GAC has been used as a means of water purification to remove taste and odor from public water supplies since early this century without harmful effects. Recently it became widely used for household needs. The interesting part is that GAC also has the ability to adsorb Rn-222 and other isotopes such that it could lower radon content in radon rich water to very low concentrations, as reported by Lowry 1983 [5].

In order to evaluate the GAC method under controlled laboratory conditions, several experiments were conducted on GAC radon adsorption under specified conditions. But before outlining the details of these experiments, the parameters affecting GAC activation have to be investigated in order to adopt the optimum conditions for activation.

2.1. Materials and Equipment

The materials needed to perform GAC adsorption experiments include: Rn-222 rich water, high efficiency mineral oil scintillator, borosilicate glass vials of 20 ml capacity with foil lined caps, glass cylinders, beakers, plastic bottles of 1000 ml capacity, and carbon. The equipment used are liquid scintillation counter (type LSC2), connected to a scalar rate meter (type SR8).

2.2. Procedures and Methods

2.2.1. The Optimum Activation Procedures for GAC

The activation procedures that will be adopted in this work are determined by finding out the suitable activation temperature and time for GAC which will be used in the Rn-222 rich water treatment experiments. This was achieved by performing several activation experiments.

1) Optimizing activation temperature In order to determine the optimum activation temperature, the variation in adsorption capacity of GAC activated at different temperatures was tested. Five grams of GAC were subjected to activation in an oven for 2 hours, at 110˚C. A similar quantity was also activated but this time at 150˚C. Both activated GAC samples were allowed to cool over night in the oven (dry atmosphere). This was followed by mixing each of the carbon samples with 500 ml of Rn-222 rich water of known concentration for a contract time of 1 hour.

2) Optimizing activation time After optimizing the activation temperature at 150˚C, which will be used in the GAC adsorption experiments, the optimum activation time was also determined by studying variation in the adsorption capacity of GAC with variation in the duration of the heat treatment at 150˚C. Five grams of GAC were subjected to activation in an oven for 1 hour, at 150˚C. Similar quantities were also activated for 1.5, 2, 3 and 5 hours. They were allowed to cool in the oven over night. Each of the carbon samples was then added to 500 ml of Rn-222 rich water of known concentration for a contract time of 1 hour.

2.2.2. Use of GAC in Radon Removal

Study of Rn-222 removal from water by adsorption of Rn-222 atoms on the surface of the GAC is the purpose of the following experiments. In order to achieve this purpose, the factors affecting Rn-222 removal from water using GAC must be experimentally studied. These factors include: quantities of GAC used, contact time between water and carbon, and volume of the treated water.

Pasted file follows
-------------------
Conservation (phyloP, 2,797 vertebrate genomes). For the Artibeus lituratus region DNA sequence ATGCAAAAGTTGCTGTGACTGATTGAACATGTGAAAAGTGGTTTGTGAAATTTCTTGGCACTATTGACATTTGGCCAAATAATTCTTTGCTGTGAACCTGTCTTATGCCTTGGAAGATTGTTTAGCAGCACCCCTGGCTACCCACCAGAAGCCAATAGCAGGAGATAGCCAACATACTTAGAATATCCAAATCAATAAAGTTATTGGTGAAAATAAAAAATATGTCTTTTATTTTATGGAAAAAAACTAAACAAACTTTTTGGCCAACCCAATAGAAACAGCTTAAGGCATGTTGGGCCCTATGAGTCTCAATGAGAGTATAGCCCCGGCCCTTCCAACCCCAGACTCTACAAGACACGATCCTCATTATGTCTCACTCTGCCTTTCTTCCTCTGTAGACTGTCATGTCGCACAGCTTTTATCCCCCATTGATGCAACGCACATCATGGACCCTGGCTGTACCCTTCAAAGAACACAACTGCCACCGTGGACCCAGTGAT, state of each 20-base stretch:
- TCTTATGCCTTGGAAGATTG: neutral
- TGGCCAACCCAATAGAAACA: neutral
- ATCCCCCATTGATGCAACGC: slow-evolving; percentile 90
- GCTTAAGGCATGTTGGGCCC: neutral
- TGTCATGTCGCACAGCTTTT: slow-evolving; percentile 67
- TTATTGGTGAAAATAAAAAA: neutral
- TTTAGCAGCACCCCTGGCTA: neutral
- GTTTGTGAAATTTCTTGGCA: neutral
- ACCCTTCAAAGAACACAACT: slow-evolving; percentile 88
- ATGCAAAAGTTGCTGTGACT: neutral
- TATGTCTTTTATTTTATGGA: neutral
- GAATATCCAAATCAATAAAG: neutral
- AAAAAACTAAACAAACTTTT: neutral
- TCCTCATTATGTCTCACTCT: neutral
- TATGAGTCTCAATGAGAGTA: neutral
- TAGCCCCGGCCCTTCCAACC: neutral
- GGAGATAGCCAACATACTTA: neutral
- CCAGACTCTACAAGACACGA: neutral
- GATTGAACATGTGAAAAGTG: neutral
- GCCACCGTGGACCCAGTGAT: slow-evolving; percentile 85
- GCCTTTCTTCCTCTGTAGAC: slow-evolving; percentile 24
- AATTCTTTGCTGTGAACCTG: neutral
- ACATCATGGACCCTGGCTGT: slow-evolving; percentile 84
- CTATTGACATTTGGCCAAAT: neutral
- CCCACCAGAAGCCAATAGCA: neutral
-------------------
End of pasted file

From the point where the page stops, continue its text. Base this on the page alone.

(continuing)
2.2.3. Factors Affecting Rn-222 Removal from Water Using GAC Method

1) Quantities of GAC The quantity of GAC is a very important factor affecting Rn-222 removal from water. Several masses of GAC were used (1 g, 2 g, and 5 g) for treatment of each of the tested water volumes (250 ml, 500 ml, and 1000 ml).

Three plastic bottles were filled with equal volumes of Rn-222 enriched water, and GAC was added. A plastic bottle was also filled with the same volume of water, but without adding any GAC so as to act as a control. Samples were then taken from all the bottles at the end of selected contact times (0.5, 1, 2, 6, 12, 24 hrs). The samples taken from the control bottle were used to correct for the decay calculations of Rn-222 during each testing contact time. It should be noted that the bottles were capped with an air tight cap during the duration of the experiments.

2) Contact time The contact time or so called bed time is the time duration of the contact between GAC and water sample to certain volume. The selected contact times were (0.5, 1, 2, 6, 12, 24 hrs).

A 250 ml of Rn-222 rich water of known concentration was mixed with 5 grams of GAC for a contact time of 1 hr. Samples were then taken to determine the fraction of Rn-222 remaining. The carbon was reactivated and reused again. This was repeated eight times under identical conditions.

3) Determination of R-222 half life from used GAC In order to confirm the adsorption of radon by GAC, a growth curve for Rn-222 daughters and a half life measurement for radon were done.

The experiments were done by taking 50 ml of Rn-222 rich water and mixing it with 5 grams of GAC and placing the mixture in an air tight capped bottle. After one hour of contact time the GAC was removed and immediately placed in another air tight capped bottle was shaken for 5 minutes. Samples were then taken in a scintillation vial at 1, 2, 3, 5, 10, 12 and 24 hrs. The measured count rates were used to plot a growth curve for Rn-222 daughters as shown in Figure 1. The maximum count rate reached was 1530 cpm. The half life measurement for Rn-222 in the scintillation liquid was done on the liquid scintillation sample taken at 24 hr. post mixing with the used GAC. The activity in the liquid scintillator was followed for several days (about 4 half lives) and a decay curve was plotted as shown in Figure 2. The Rn- 222 half life was calculated from the equation of the decay curve to be equal to 4.15 days. This value had an error of 8% from the true value (3.825 days).